Friday, April 6, 2012
Toronto’s subway brings downtown vision to Vaughan
The 8.6-kilometre Spadina extension, which will extend from Downsview and stretch the subway system beyond Toronto’s limits for the first time, is scheduled to arrive at the Vaughan Metropolitan Centre Station, at Highway 7 and Jane St., in the fall of 2015.
The vision is to create a city centre where commuters can pass through a state-of-the-art subway terminal and exit into a hub of office buildings, take a short walk to their condo, catch a bus from the rapid transit hub, and enjoy pockets of green space along the way.
But at the moment, all that sits at that spot is … a Walmart.
“What we have is the best transit area in North America — the subway, two highways and rapid transit” in close proximity, said John MacKenzie, Vaughan’s planning commissioner, who has been given the challenging task of creating a downtown from scratch on an area of 179 hectares.
“Of course, the subway is one big part of it. A city like Mississauga built a downtown in 20 to 25 years without one. But with the subway, it’s accelerated. It’s happening here much quicker,” he said.
The goals are ambitious: Create a new urban, walkable, transit-oriented downtown with close access to green spaces, bike paths and cultural and entertainment facilities, that will offer residents a place to both work and live. The aim is that, by 2031, the new downtown will be home to 25,000 residents and provide employment for more than 11,000 people.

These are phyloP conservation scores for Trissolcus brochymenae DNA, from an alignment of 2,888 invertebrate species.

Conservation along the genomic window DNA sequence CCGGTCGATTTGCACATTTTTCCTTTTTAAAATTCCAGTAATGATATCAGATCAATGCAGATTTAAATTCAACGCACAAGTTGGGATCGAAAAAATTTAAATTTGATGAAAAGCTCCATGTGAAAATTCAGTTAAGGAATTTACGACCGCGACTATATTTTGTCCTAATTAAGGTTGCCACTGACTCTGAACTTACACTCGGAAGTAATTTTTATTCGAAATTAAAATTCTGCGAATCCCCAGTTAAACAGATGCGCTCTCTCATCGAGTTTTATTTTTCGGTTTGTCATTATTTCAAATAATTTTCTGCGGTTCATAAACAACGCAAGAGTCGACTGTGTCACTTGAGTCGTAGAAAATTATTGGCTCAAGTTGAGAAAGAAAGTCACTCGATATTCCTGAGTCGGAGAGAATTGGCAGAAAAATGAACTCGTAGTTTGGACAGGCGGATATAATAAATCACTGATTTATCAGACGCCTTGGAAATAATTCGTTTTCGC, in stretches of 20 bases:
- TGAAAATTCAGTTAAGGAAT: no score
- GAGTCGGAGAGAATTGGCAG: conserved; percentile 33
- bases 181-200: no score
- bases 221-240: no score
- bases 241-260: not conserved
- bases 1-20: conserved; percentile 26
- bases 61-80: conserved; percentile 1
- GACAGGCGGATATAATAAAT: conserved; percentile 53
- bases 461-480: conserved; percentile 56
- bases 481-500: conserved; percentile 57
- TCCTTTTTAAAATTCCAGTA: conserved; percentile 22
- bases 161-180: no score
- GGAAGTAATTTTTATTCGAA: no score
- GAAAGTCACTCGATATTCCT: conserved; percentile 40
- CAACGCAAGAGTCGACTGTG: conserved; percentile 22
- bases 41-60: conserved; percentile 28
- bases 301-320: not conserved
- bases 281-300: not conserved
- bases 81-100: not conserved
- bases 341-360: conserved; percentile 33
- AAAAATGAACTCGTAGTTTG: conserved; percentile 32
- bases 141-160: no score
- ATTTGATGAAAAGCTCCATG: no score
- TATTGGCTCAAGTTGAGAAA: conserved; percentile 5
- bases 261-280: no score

Driving that rapid change is the subway’s arrival. Vaughan won big in 2006, when the provincial government announced it would extend the Spadina line north to take pressure off the overburdened Yonge line. The extension is expected to cost $2.4 billion.
There was controversy, with critics arguing that density levels in suburban Vaughan did not justify the plan. They dubbed it the “extension to nowhere.” That lack of density was much the same argument used in Toronto to fight Mayor Rob Ford’s plan to extend the Sheppard subway line into Scarborough.
But others say the new line, which will take the subway to York University and beyond, puts Vaughan in a unique position to prove the theory subway advocates have always claimed: If you build subways, development will come.
In Vaughan’s case, the land around the subway had largely been bought up before the announcement six years ago. But it has still taken a little prodding by Mayor Maurizio Bevilacqua to get things going.
“When I became mayor, I felt the Vaughan Metropolitan Centre needed much more vision and focus, so I created a committee to solely deal with development in the area,” said Bevilacqua, who heads the committee made up of staff and councillors. “The idea was that we can’t just be writing reports about the VMC, we need to act,” he said.
Bevilacqua has been pushing developers and landowners to fast-track their projects, giving the public an earlier look at the future and, it’s hoped, help build support. According to a recent citizens’ survey, fewer than half the people in the region even knew about the VMC.